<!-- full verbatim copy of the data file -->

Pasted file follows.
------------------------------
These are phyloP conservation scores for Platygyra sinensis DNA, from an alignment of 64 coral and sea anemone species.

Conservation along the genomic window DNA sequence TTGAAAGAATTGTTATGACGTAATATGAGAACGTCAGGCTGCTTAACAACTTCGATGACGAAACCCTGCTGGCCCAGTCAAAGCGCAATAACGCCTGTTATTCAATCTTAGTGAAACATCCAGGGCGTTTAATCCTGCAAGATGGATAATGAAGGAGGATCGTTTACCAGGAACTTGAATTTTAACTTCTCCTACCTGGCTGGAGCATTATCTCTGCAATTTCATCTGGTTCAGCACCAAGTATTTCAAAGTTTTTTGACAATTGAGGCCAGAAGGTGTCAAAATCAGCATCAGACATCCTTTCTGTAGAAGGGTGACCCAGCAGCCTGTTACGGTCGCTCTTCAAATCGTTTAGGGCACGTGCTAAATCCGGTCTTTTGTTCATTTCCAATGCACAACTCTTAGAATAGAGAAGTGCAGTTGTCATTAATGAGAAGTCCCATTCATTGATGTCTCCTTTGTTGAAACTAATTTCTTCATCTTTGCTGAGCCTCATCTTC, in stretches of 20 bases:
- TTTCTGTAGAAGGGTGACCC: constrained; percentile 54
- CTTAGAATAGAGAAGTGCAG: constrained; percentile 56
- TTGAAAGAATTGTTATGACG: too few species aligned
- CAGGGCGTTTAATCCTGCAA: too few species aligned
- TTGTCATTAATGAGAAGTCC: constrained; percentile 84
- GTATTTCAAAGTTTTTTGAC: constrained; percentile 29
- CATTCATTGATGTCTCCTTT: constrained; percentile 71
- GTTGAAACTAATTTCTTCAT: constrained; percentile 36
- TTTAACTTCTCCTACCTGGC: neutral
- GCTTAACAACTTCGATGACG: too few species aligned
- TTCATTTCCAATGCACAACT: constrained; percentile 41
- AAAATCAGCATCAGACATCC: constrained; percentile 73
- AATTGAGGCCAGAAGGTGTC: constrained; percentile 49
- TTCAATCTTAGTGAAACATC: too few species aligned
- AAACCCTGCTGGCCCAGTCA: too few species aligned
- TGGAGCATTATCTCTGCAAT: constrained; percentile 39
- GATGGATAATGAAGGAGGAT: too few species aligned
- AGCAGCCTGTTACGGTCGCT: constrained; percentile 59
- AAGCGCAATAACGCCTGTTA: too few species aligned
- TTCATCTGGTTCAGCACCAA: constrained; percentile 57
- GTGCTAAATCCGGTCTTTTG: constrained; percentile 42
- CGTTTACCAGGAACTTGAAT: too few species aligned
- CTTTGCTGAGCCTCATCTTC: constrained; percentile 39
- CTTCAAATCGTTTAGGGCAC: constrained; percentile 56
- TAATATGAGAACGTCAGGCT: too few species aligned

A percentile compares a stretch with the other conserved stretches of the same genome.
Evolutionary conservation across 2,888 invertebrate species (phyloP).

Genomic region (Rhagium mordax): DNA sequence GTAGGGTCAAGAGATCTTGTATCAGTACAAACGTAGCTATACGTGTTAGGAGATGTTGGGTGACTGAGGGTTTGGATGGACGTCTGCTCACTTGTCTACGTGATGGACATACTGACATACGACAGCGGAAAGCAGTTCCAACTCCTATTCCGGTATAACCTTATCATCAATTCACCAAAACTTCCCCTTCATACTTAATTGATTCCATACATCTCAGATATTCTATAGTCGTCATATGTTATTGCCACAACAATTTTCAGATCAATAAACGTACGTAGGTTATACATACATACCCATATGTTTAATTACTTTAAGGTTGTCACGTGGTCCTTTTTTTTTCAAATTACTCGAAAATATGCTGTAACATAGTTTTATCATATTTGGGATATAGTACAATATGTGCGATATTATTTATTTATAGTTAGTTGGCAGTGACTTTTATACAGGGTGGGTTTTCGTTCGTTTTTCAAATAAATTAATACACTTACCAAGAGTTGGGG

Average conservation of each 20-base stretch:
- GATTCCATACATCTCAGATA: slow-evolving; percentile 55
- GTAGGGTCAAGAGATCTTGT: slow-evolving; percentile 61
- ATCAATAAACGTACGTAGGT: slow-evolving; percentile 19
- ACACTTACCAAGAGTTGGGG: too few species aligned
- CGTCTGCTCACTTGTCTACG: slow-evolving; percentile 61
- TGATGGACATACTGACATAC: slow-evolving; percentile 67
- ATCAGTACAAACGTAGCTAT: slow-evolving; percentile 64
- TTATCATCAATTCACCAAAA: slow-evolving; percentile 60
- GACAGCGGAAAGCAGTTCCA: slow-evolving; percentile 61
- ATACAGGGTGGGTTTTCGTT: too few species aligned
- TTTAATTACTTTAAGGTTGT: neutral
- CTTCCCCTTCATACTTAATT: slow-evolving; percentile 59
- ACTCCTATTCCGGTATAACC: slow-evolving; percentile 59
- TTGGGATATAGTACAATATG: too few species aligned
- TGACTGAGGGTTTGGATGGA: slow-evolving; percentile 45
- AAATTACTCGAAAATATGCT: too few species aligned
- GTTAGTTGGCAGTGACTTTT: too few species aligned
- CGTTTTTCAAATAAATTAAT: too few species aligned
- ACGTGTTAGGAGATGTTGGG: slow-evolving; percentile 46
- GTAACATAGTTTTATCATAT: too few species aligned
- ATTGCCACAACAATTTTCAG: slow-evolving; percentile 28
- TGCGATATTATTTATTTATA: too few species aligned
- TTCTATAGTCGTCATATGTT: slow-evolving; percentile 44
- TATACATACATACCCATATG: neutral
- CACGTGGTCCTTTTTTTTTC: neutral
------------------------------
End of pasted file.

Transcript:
These are phyloP conservation scores for Platygyra sinensis DNA, from an alignment of 64 coral and sea anemone species.

Conservation along the genomic window DNA sequence TTGAAAGAATTGTTATGACGTAATATGAGAACGTCAGGCTGCTTAACAACTTCGATGACGAAACCCTGCTGGCCCAGTCAAAGCGCAATAACGCCTGTTATTCAATCTTAGTGAAACATCCAGGGCGTTTAATCCTGCAAGATGGATAATGAAGGAGGATCGTTTACCAGGAACTTGAATTTTAACTTCTCCTACCTGGCTGGAGCATTATCTCTGCAATTTCATCTGGTTCAGCACCAAGTATTTCAAAGTTTTTTGACAATTGAGGCCAGAAGGTGTCAAAATCAGCATCAGACATCCTTTCTGTAGAAGGGTGACCCAGCAGCCTGTTACGGTCGCTCTTCAAATCGTTTAGGGCACGTGCTAAATCCGGTCTTTTGTTCATTTCCAATGCACAACTCTTAGAATAGAGAAGTGCAGTTGTCATTAATGAGAAGTCCCATTCATTGATGTCTCCTTTGTTGAAACTAATTTCTTCATCTTTGCTGAGCCTCATCTTC, in stretches of 20 bases:
- TTTCTGTAGAAGGGTGACCC: constrained; percentile 54
- CTTAGAATAGAGAAGTGCAG: constrained; percentile 56
- TTGAAAGAATTGTTATGACG: too few species aligned
- CAGGGCGTTTAATCCTGCAA: too few species aligned
- TTGTCATTAATGAGAAGTCC: constrained; percentile 84
- GTATTTCAAAGTTTTTTGAC: constrained; percentile 29
- CATTCATTGATGTCTCCTTT: constrained; percentile 71
- GTTGAAACTAATTTCTTCAT: constrained; percentile 36
- TTTAACTTCTCCTACCTGGC: neutral
- GCTTAACAACTTCGATGACG: too few species aligned
- TTCATTTCCAATGCACAACT: constrained; percentile 41
- AAAATCAGCATCAGACATCC: constrained; percentile 73
- AATTGAGGCCAGAAGGTGTC: constrained; percentile 49
- TTCAATCTTAGTGAAACATC: too few species aligned
- AAACCCTGCTGGCCCAGTCA: too few species aligned
- TGGAGCATTATCTCTGCAAT: constrained; percentile 39
- GATGGATAATGAAGGAGGAT: too few species aligned
- AGCAGCCTGTTACGGTCGCT: constrained; percentile 59
- AAGCGCAATAACGCCTGTTA: too few species aligned
- TTCATCTGGTTCAGCACCAA: constrained; percentile 57
- GTGCTAAATCCGGTCTTTTG: constrained; percentile 42
- CGTTTACCAGGAACTTGAAT: too few species aligned
- CTTTGCTGAGCCTCATCTTC: constrained; percentile 39
- CTTCAAATCGTTTAGGGCAC: constrained; percentile 56
- TAATATGAGAACGTCAGGCT: too few species aligned

A percentile compares a stretch with the other conserved stretches of the same genome.
Evolutionary conservation across 2,888 invertebrate species (phyloP).

Genomic region (Rhagium mordax): DNA sequence GTAGGGTCAAGAGATCTTGTATCAGTACAAACGTAGCTATACGTGTTAGGAGATGTTGGGTGACTGAGGGTTTGGATGGACGTCTGCTCACTTGTCTACGTGATGGACATACTGACATACGACAGCGGAAAGCAGTTCCAACTCCTATTCCGGTATAACCTTATCATCAATTCACCAAAACTTCCCCTTCATACTTAATTGATTCCATACATCTCAGATATTCTATAGTCGTCATATGTTATTGCCACAACAATTTTCAGATCAATAAACGTACGTAGGTTATACATACATACCCATATGTTTAATTACTTTAAGGTTGTCACGTGGTCCTTTTTTTTTCAAATTACTCGAAAATATGCTGTAACATAGTTTTATCATATTTGGGATATAGTACAATATGTGCGATATTATTTATTTATAGTTAGTTGGCAGTGACTTTTATACAGGGTGGGTTTTCGTTCGTTTTTCAAATAAATTAATACACTTACCAAGAGTTGGGG

Average conservation of each 20-base stretch:
- GATTCCATACATCTCAGATA: slow-evolving; percentile 55
- GTAGGGTCAAGAGATCTTGT: slow-evolving; percentile 61
- ATCAATAAACGTACGTAGGT: slow-evolving; percentile 19
- ACACTTACCAAGAGTTGGGG: too few species aligned
- CGTCTGCTCACTTGTCTACG: slow-evolving; percentile 61
- TGATGGACATACTGACATAC: slow-evolving; percentile 67
- ATCAGTACAAACGTAGCTAT: slow-evolving; percentile 64
- TTATCATCAATTCACCAAAA: slow-evolving; percentile 60
- GACAGCGGAAAGCAGTTCCA: slow-evolving; percentile 61
- ATACAGGGTGGGTTTTCGTT: too few species aligned
- TTTAATTACTTTAAGGTTGT: neutral
- CTTCCCCTTCATACTTAATT: slow-evolving; percentile 59
- ACTCCTATTCCGGTATAACC: slow-evolving; percentile 59
- TTGGGATATAGTACAATATG: too few species aligned
- TGACTGAGGGTTTGGATGGA: slow-evolving; percentile 45
- AAATTACTCGAAAATATGCT: too few species aligned
- GTTAGTTGGCAGTGACTTTT: too few species aligned
- CGTTTTTCAAATAAATTAAT: too few species aligned
- ACGTGTTAGGAGATGTTGGG: slow-evolving; percentile 46
- GTAACATAGTTTTATCATAT: too few species aligned
- ATTGCCACAACAATTTTCAG: slow-evolving; percentile 28
- TGCGATATTATTTATTTATA: too few species aligned
- TTCTATAGTCGTCATATGTT: slow-evolving; percentile 44
- TATACATACATACCCATATG: neutral
- CACGTGGTCCTTTTTTTTTC: neutral